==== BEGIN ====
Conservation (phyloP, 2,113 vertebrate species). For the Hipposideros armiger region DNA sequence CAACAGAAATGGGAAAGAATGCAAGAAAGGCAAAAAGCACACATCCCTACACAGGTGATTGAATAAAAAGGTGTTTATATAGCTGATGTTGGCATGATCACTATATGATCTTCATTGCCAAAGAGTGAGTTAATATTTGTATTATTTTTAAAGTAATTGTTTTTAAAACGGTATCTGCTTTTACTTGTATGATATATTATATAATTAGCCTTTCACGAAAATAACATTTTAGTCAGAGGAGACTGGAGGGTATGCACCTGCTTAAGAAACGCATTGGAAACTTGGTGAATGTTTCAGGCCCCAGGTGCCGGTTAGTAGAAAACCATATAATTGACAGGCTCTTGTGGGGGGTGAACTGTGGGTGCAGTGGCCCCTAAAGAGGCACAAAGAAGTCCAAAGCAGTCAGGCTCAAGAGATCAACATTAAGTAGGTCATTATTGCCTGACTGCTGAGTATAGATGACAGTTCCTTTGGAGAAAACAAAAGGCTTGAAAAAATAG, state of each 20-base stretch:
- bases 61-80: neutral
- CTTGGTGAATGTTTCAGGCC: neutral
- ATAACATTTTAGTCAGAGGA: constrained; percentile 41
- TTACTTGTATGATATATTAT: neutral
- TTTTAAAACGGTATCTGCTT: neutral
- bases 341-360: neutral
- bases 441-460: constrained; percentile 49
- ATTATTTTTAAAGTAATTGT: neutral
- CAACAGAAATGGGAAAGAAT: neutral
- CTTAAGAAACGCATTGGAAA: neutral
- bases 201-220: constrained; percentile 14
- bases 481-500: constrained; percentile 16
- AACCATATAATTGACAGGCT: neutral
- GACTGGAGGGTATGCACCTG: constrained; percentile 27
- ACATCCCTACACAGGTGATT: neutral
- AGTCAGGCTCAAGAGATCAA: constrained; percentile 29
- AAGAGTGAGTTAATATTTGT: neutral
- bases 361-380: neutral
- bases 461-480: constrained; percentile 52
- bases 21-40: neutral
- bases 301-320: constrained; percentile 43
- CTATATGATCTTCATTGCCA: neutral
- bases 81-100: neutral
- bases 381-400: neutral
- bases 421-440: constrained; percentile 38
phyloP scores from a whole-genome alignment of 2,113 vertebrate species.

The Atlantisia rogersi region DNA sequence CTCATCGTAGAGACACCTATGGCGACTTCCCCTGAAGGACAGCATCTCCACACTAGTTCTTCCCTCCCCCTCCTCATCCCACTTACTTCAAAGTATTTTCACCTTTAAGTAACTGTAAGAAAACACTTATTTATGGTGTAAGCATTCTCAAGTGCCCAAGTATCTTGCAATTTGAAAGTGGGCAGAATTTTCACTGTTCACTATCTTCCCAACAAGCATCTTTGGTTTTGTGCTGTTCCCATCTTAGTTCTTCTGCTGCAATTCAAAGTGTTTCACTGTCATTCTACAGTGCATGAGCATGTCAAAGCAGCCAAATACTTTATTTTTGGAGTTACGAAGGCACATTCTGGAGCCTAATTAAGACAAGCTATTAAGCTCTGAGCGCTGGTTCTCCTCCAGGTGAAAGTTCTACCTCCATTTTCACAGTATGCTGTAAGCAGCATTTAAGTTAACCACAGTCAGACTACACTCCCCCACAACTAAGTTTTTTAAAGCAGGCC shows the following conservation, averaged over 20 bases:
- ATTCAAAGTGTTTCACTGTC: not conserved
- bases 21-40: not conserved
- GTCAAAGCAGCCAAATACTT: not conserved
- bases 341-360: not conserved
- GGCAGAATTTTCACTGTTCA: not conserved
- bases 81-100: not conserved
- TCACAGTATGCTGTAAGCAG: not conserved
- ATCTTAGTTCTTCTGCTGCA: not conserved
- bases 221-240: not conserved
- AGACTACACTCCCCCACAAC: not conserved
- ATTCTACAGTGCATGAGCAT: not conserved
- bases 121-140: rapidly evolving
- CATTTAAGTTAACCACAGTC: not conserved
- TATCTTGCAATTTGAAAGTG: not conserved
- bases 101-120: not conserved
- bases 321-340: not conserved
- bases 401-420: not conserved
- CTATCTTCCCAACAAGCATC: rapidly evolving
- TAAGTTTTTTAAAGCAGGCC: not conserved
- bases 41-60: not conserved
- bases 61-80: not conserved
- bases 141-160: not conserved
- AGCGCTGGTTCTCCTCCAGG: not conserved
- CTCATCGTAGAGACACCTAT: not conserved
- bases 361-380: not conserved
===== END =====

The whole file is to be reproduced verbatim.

Conservation (phyloP, 2,113 vertebrate species). For the Hipposideros armiger region DNA sequence CAACAGAAATGGGAAAGAATGCAAGAAAGGCAAAAAGCACACATCCCTACACAGGTGATTGAATAAAAAGGTGTTTATATAGCTGATGTTGGCATGATCACTATATGATCTTCATTGCCAAAGAGTGAGTTAATATTTGTATTATTTTTAAAGTAATTGTTTTTAAAACGGTATCTGCTTTTACTTGTATGATATATTATATAATTAGCCTTTCACGAAAATAACATTTTAGTCAGAGGAGACTGGAGGGTATGCACCTGCTTAAGAAACGCATTGGAAACTTGGTGAATGTTTCAGGCCCCAGGTGCCGGTTAGTAGAAAACCATATAATTGACAGGCTCTTGTGGGGGGTGAACTGTGGGTGCAGTGGCCCCTAAAGAGGCACAAAGAAGTCCAAAGCAGTCAGGCTCAAGAGATCAACATTAAGTAGGTCATTATTGCCTGACTGCTGAGTATAGATGACAGTTCCTTTGGAGAAAACAAAAGGCTTGAAAAAATAG, state of each 20-base stretch:
- bases 61-80: neutral
- CTTGGTGAATGTTTCAGGCC: neutral
- ATAACATTTTAGTCAGAGGA: constrained; percentile 41
- TTACTTGTATGATATATTAT: neutral
- TTTTAAAACGGTATCTGCTT: neutral
- bases 341-360: neutral
- bases 441-460: constrained; percentile 49
- ATTATTTTTAAAGTAATTGT: neutral
- CAACAGAAATGGGAAAGAAT: neutral
- CTTAAGAAACGCATTGGAAA: neutral
- bases 201-220: constrained; percentile 14
- bases 481-500: constrained; percentile 16
- AACCATATAATTGACAGGCT: neutral
- GACTGGAGGGTATGCACCTG: constrained; percentile 27
- ACATCCCTACACAGGTGATT: neutral
- AGTCAGGCTCAAGAGATCAA: constrained; percentile 29
- AAGAGTGAGTTAATATTTGT: neutral
- bases 361-380: neutral
- bases 461-480: constrained; percentile 52
- bases 21-40: neutral
- bases 301-320: constrained; percentile 43
- CTATATGATCTTCATTGCCA: neutral
- bases 81-100: neutral
- bases 381-400: neutral
- bases 421-440: constrained; percentile 38
phyloP scores from a whole-genome alignment of 2,113 vertebrate species.

The Atlantisia rogersi region DNA sequence CTCATCGTAGAGACACCTATGGCGACTTCCCCTGAAGGACAGCATCTCCACACTAGTTCTTCCCTCCCCCTCCTCATCCCACTTACTTCAAAGTATTTTCACCTTTAAGTAACTGTAAGAAAACACTTATTTATGGTGTAAGCATTCTCAAGTGCCCAAGTATCTTGCAATTTGAAAGTGGGCAGAATTTTCACTGTTCACTATCTTCCCAACAAGCATCTTTGGTTTTGTGCTGTTCCCATCTTAGTTCTTCTGCTGCAATTCAAAGTGTTTCACTGTCATTCTACAGTGCATGAGCATGTCAAAGCAGCCAAATACTTTATTTTTGGAGTTACGAAGGCACATTCTGGAGCCTAATTAAGACAAGCTATTAAGCTCTGAGCGCTGGTTCTCCTCCAGGTGAAAGTTCTACCTCCATTTTCACAGTATGCTGTAAGCAGCATTTAAGTTAACCACAGTCAGACTACACTCCCCCACAACTAAGTTTTTTAAAGCAGGCC shows the following conservation, averaged over 20 bases:
- ATTCAAAGTGTTTCACTGTC: not conserved
- bases 21-40: not conserved
- GTCAAAGCAGCCAAATACTT: not conserved
- bases 341-360: not conserved
- GGCAGAATTTTCACTGTTCA: not conserved
- bases 81-100: not conserved
- TCACAGTATGCTGTAAGCAG: not conserved
- ATCTTAGTTCTTCTGCTGCA: not conserved
- bases 221-240: not conserved
- AGACTACACTCCCCCACAAC: not conserved
- ATTCTACAGTGCATGAGCAT: not conserved
- bases 121-140: rapidly evolving
- CATTTAAGTTAACCACAGTC: not conserved
- TATCTTGCAATTTGAAAGTG: not conserved
- bases 101-120: not conserved
- bases 321-340: not conserved
- bases 401-420: not conserved
- CTATCTTCCCAACAAGCATC: rapidly evolving
- TAAGTTTTTTAAAGCAGGCC: not conserved
- bases 41-60: not conserved
- bases 61-80: not conserved
- bases 141-160: not conserved
- AGCGCTGGTTCTCCTCCAGG: not conserved
- CTCATCGTAGAGACACCTAT: not conserved
- bases 361-380: not conserved